That's interesting - will have a good read and some more research. It may be that this database record has not been updated to reflect current times. The date stamp for the record shows

Updated:        2011-08-17

ProfessorPhone has confirmed to me that his M2 IPv4 WAN is connected to 22.162.xx.xxx.

MJMillard-51050
Level 4: Private Eye

Re: Why is Telstra assigning US-DOD owned IPv4 addresses to Wireless Broadband users?

An IP Lookup on whatismyipaddress.com shows the following;-

 

I think that it is possible that Telstra is augmenting its private IP addresses used in CG-Nat with public IP addresses. These 22.151.x.x clearly don't work as a public IPv4 address should. In short, Telstra is still refusing to assign public IPv4 addresses to home wireless broadband users.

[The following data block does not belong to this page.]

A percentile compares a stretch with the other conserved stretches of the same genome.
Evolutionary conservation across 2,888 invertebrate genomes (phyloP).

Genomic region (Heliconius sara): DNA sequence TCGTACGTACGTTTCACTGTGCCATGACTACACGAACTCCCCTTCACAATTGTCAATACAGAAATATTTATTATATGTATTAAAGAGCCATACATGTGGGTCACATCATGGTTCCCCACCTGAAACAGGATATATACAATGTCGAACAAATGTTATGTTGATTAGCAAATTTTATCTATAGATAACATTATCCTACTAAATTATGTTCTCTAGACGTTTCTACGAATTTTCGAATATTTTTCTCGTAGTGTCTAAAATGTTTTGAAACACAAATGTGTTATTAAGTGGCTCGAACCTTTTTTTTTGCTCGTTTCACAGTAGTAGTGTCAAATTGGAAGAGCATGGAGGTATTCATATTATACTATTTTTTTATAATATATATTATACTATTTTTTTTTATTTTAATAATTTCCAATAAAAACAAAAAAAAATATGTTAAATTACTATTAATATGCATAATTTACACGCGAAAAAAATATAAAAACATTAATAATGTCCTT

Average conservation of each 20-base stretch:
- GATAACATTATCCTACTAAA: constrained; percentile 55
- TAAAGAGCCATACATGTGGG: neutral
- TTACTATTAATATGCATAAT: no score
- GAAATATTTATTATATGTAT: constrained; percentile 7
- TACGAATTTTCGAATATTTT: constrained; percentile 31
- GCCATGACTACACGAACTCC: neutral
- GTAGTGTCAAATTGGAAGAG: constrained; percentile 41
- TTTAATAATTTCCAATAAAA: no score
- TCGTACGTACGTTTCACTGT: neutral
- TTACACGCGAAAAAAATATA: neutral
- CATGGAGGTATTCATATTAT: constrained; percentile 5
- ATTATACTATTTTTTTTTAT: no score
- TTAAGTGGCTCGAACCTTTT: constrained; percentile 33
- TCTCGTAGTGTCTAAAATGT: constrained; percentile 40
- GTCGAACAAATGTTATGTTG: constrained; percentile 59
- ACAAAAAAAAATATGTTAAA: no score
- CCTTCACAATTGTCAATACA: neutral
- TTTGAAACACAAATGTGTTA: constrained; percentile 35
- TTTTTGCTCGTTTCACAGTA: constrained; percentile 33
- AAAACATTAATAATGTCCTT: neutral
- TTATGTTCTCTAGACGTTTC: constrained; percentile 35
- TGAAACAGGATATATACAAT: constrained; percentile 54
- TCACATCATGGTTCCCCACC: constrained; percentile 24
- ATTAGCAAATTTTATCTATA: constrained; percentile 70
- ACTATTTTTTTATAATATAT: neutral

Mkrtich
Level 21: Augmented
Level 21: Augmented
Accepted Solution

Re: Why is Telstra assigning US-DOD owned IPv4 addresses to Wireless Broadband users?

Thanks for sharing your investigations and I agree with your observations about Telstra using CG-NAT on mobile Broadband modems ; Optus does the same. That site has some interesting information - the screen shows the address as in inactive service, so maybe a ceased record.

 

We don't realise the sheer amount of data that is collated without our knowledge. I recently saw a YouTube clip which shows how Google take the Wi-Fi SSID of every Internet connected modem whenever you do a search on their browser. Google take that information and they and another company map it for public view - you can search for a location on the map and zoom into a dot which represents a home or building to see the SSID - I don't think we signed up for that.